Looking for Tax Strategies in your 60's

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Buying rental real estate

Buying private equity.

Starting a one-off business.

Roth 401k or IRA

HECMs for tax and Medicare Planning.  Once you hit 65, regardless of whether you are still working or not, you will participate in Medicare part A.  Some will also participate in Medicare part B.  In 2014, the George W Bush Administration added Medicare Part D and with it came the “Income-Related Monthly Adjustment Amount,”  better known by the acronym IRMAA, or “Irma.”  IRMAA is a tax on your Medicare to provide these benefits for the less fortunate.  It is very progressive, meaning that if your income is high two years ago, your IRMAA contributions will be high.  This will last until you engage with Medicare to reduce it.  This is technically not a tax, so your tax preparer will likely not discuss ways to address it.  But, I will.

IRMAA is based on your MAGI, or modified adjusted gross income.  MAGI is typically higher for the accredited investor because in all likelihood they own some tax free bonds or such other things that modify their adjusted gross income.  Meaning, it goes up. 

How can you manage the insidious progressiveness of IRMAA?

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Oddly enough, by using home equity through a Home Equity Conversion Mortgage or HECM.  Remember how distasteful the thought of doing a “Reverse Mortgage” has been throughout your adult life?  Not so fast, given that Americans have a whole lot of their net worth tied up in their residence, and many will need to rely on that equity during their retirement, Reverse Mortgage Stabilization Act of 2013 made tapping your home’s equity far more palatable, and then rules were even improved more in 2017.  Since what you pull out of your home’s equity is technically a loan, it isn’t MAGI.  This is useful.

In years where you anticipate your taxable income spiking, manage that income down by not taking IRA distributions or deferring your Social Security.  This also allows you to convert traditional IRA assets to Roth assets—and taking a taxable distribution.  You simply establish a HECM.  Analyze the situation though.  HECMs come with some up-front costs that need to be considered before you create the instrument.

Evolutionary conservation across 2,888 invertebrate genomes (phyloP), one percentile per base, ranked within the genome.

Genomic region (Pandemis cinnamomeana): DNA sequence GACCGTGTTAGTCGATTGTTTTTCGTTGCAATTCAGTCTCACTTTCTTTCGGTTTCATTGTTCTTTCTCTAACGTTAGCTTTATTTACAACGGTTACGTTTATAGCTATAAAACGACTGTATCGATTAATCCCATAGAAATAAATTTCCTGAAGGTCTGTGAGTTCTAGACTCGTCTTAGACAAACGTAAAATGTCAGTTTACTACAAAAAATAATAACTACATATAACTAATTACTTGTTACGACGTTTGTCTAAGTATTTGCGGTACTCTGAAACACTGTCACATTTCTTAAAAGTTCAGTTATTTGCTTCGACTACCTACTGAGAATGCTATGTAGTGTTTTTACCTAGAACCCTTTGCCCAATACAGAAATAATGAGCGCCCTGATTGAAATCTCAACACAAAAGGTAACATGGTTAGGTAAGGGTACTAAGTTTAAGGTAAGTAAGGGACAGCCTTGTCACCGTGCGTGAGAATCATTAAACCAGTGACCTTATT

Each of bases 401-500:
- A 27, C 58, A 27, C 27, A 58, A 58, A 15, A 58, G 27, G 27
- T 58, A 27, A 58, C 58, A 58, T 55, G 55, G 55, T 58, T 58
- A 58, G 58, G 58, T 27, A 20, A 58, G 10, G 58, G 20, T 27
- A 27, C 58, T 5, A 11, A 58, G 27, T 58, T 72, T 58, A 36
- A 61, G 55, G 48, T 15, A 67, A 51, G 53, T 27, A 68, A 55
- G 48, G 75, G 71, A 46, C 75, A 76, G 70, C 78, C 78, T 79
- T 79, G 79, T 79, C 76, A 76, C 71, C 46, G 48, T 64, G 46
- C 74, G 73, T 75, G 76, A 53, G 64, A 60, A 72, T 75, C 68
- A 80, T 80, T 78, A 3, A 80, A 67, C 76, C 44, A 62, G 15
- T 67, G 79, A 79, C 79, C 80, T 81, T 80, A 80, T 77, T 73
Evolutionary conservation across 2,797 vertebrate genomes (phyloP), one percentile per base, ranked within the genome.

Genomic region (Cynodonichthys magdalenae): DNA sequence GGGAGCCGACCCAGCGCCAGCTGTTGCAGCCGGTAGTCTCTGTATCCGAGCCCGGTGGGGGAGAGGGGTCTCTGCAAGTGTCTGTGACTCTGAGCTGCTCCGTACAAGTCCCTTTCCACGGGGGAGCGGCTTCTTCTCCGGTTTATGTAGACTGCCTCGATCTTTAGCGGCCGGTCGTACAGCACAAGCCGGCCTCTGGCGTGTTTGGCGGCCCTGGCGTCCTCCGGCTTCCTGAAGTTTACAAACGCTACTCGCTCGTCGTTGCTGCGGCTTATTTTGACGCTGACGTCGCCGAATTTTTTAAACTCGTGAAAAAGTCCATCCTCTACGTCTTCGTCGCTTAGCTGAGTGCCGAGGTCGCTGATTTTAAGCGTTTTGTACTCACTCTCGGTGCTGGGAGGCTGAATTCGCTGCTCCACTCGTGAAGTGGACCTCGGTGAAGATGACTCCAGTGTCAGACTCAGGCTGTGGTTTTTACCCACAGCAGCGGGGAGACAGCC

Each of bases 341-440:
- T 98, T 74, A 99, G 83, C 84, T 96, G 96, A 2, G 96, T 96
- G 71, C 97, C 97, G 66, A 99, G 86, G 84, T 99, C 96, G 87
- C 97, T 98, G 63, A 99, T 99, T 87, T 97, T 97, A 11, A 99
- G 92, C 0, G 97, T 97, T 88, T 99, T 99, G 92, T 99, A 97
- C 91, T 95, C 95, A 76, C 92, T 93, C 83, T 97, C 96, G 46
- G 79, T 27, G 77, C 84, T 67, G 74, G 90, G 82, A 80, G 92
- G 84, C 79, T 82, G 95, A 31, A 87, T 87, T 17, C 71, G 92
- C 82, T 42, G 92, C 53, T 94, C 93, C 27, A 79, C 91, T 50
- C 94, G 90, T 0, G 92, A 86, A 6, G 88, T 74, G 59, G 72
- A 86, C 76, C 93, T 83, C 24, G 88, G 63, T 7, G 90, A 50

Seemingly contrary to doing a Roth Conversion is the idea of using your business to establish a Defined Benefit Plan, or the newer terminology, a “Cash Balance” plan.  These plans allow you to defer meaningful chunks of money annually from your business, in many cases more than you can defer with either a one-person 401k or the more traditional 401k.

Strategically use Charitable Giving.  The first thing to note here is that if you are not charitably minded, stop right there.  However if you are there are several tools you can use to make large enough contributions to move the needle on tax deductions.

As I have repeatedly said, I am not a licensed tax professional.  Take all of the above concepts with a grain of salt and review them with someone in that profession before you take any advice.

Looking for Tax Strategies in your 70's

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All of the previous term’s periods apply in your 70s, but my experience is that those with wealth in their 70s are more concerned with providing for heirs than working the tax angle.

Give money away using Donor Advised Funds. A Donor Advised Fund is a simple, inexpensive way to take highly appreciated assets and provide them to charity.

Give money way using Qualified Charitable Distributions. This is yet another way that you might receive advantageous tax treatment with your charitable contribution.  In many cases today, this is a better approach that a Donor Advised fund because ordinary income taxes as so much higher than capital gains tax.

Aggressively Use HECMs to do Roth Conversions.

About Michael Ross

Michael Ross, is 30+ year veteran as a financial advisor. After 30 years with Morgan Stanley, he is now an independent financial advisor who excels in helping business owners exit their businesses and move to the next phase of their lives. 

Advisory services are offered through Integrated Advisors Network LLC, a registered investment advisor.